In 1960 the corrugated Citroën H Van style “ripple bonnet” of convex swages was replaced (except for the Sahara), with one using six larger concave swages and looked similar until the end of production. The 2CV had suicide doors in front from 1948 to 1964, replaced with front hinged doors from 1965 to 1990. In 1962 the engine power was increased to 14 hp and top speed to 85 km/h (53 mph). A sun roof was installed. In 1963 the engine power was increased to 16 hp. An electric wiper motor replaced the drive on the speedo. The ammeter was replaced by a charging indicator light. The speedometer was moved from the window frame into the dash. Instead of a dip stick/measuring rod, a fuel gauge was introduced. Director of publicity Claude Puech came up with humorous and inventive marketing campaigns. Robert Delpire of the Delpire Agency was responsible for the brochures. Ad copy came from Jacques Wolgensinger Director of PR at Citroën. Wolgensinger was responsible for the youth orientated “Raids”, 2CV Cross, rallies, the use of “Tin-Tin”, and the slogan “More than just a car — a way of life”. A range of colours was introduced, starting with Glacier Blue in 1959, then yellow in 1960. In the 1960s 2CV production caught up with demand. In 1966 the 2CV got a third side window, This window made them look slightly bigger in size. In February 1965 Citroën Belgium introduced the 3CV AZAM6 which featured the 602 cc, 23 PS Ami6 engine and the Ami’s improved chassis. This version was manufactured until October 1967 and was also exported to certain continental markets although it was never offered in France.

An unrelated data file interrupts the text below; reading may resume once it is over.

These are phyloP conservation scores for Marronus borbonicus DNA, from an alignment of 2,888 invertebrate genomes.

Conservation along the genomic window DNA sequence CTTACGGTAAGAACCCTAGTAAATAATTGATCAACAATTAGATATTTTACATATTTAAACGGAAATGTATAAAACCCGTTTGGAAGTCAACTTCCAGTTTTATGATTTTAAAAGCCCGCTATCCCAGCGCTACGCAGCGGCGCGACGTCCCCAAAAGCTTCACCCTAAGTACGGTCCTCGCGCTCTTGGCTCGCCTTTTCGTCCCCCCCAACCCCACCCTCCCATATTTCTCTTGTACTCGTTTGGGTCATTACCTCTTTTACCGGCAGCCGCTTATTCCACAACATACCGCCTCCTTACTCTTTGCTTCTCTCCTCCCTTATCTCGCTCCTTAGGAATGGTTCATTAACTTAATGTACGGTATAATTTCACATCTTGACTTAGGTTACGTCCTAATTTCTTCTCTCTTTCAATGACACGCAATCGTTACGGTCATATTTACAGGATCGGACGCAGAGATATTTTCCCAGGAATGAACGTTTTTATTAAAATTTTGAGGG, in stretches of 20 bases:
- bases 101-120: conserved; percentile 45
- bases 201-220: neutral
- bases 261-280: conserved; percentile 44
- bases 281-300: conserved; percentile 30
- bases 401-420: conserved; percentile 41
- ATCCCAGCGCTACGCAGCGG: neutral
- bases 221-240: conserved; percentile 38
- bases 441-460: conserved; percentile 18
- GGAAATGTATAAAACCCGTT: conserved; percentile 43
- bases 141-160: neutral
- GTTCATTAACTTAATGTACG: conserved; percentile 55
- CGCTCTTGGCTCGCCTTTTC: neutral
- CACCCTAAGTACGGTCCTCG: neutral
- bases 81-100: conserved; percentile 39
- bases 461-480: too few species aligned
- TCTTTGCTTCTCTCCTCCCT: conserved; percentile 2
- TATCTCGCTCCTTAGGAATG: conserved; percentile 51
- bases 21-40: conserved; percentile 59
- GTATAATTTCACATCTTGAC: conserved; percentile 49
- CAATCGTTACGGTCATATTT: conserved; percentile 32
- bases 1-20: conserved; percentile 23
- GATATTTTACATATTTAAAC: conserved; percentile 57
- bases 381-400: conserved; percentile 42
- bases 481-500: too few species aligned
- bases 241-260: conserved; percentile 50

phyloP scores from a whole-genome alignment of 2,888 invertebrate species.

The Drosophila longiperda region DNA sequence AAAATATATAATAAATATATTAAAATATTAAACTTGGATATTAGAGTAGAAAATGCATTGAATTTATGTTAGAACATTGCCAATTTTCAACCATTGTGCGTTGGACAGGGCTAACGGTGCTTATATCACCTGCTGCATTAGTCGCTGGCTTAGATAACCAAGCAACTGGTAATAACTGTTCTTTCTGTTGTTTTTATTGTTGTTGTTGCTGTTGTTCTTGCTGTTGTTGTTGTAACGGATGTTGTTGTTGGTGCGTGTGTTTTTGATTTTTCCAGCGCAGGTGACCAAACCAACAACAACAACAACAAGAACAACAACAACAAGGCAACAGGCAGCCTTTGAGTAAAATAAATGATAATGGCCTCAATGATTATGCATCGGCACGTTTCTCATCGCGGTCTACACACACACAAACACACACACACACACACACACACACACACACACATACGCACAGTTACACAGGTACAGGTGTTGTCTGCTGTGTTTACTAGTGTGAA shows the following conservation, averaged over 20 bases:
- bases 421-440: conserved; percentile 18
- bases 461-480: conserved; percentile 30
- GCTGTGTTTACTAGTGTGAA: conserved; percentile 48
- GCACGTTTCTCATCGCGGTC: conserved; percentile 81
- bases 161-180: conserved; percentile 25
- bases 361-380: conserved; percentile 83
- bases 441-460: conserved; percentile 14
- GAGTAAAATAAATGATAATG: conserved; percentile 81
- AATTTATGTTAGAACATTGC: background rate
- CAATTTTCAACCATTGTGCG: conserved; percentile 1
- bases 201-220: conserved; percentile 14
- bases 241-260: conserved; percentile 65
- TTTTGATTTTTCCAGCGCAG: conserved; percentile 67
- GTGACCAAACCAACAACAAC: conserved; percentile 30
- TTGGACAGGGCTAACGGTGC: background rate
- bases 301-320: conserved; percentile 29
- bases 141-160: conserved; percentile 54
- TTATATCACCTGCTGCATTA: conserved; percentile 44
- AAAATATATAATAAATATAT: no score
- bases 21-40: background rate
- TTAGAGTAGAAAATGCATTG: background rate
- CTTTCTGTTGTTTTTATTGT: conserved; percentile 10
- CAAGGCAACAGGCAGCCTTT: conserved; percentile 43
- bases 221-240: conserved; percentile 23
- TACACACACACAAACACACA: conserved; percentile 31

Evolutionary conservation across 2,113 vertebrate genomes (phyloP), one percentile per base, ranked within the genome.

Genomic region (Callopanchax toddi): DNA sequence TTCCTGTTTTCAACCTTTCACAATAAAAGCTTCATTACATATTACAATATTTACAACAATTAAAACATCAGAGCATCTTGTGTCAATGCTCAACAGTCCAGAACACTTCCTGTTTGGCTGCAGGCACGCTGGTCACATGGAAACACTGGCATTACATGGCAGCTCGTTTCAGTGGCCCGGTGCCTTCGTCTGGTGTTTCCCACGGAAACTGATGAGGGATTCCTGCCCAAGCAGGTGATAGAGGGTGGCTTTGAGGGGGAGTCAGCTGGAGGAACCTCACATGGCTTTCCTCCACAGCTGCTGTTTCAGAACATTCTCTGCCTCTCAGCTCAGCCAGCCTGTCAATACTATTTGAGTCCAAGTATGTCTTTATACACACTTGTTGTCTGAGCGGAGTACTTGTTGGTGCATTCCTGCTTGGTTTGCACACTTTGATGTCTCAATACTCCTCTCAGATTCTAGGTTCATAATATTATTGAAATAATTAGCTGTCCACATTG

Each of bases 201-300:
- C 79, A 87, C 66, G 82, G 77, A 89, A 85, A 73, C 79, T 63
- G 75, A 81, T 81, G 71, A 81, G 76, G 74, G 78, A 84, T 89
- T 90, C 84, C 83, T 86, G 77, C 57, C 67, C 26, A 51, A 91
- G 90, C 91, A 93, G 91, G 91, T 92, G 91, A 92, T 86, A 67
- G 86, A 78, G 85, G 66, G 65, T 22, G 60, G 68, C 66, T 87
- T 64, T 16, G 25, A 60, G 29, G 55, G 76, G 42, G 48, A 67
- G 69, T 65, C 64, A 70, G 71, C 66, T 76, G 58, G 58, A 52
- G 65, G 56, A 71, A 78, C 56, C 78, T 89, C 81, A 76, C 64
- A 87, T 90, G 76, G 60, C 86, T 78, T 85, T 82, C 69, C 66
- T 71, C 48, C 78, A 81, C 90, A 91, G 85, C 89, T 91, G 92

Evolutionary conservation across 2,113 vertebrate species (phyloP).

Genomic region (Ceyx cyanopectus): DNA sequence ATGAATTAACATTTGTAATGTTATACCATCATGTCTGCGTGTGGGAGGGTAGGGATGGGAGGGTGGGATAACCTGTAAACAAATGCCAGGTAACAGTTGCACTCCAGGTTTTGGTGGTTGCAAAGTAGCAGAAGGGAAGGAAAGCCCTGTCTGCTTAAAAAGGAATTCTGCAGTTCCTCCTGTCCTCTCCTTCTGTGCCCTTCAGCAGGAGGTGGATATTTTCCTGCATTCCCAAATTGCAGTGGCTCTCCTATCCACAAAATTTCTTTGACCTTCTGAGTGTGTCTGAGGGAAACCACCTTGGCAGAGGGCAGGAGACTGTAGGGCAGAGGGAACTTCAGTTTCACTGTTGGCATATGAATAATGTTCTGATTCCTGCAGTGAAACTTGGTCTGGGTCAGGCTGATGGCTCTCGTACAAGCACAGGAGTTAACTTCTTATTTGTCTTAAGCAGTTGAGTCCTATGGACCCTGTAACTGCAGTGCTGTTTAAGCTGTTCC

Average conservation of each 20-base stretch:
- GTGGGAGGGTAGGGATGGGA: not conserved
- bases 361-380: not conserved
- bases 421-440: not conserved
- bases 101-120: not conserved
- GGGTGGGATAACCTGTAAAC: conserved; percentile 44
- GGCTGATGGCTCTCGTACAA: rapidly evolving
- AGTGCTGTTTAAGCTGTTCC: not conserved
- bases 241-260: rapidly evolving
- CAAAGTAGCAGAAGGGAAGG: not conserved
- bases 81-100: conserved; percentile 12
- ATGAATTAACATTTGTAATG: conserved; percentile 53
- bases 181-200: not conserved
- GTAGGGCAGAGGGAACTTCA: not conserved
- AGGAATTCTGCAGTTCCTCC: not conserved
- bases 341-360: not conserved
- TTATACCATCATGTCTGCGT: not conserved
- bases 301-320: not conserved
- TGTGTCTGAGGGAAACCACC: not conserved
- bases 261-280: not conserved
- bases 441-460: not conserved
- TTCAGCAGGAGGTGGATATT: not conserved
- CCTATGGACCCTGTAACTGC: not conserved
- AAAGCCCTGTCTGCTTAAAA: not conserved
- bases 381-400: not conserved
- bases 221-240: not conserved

In 1967 Citroën launched a new model based on the 2CV chassis, with an updated but still utilitarian body, with a hatchback (a hatchback kit was available from Citroën dealers for the 2CV, and aftermarket kits are available) that boosted practicality: the Citroën Dyane. The exterior is more modern and distinguished by the recessed lights in the fenders and bodywork. Between 1967 and 1983 about 1.4 million were built. This was in response to competition by the Renault 4. The Dyane was originally planned as an upmarket version of the 2CV and was supposed to supersede it, but ultimately the 2CV outlived the Dyane by seven years. Citroën also developed the Méhari off-roader.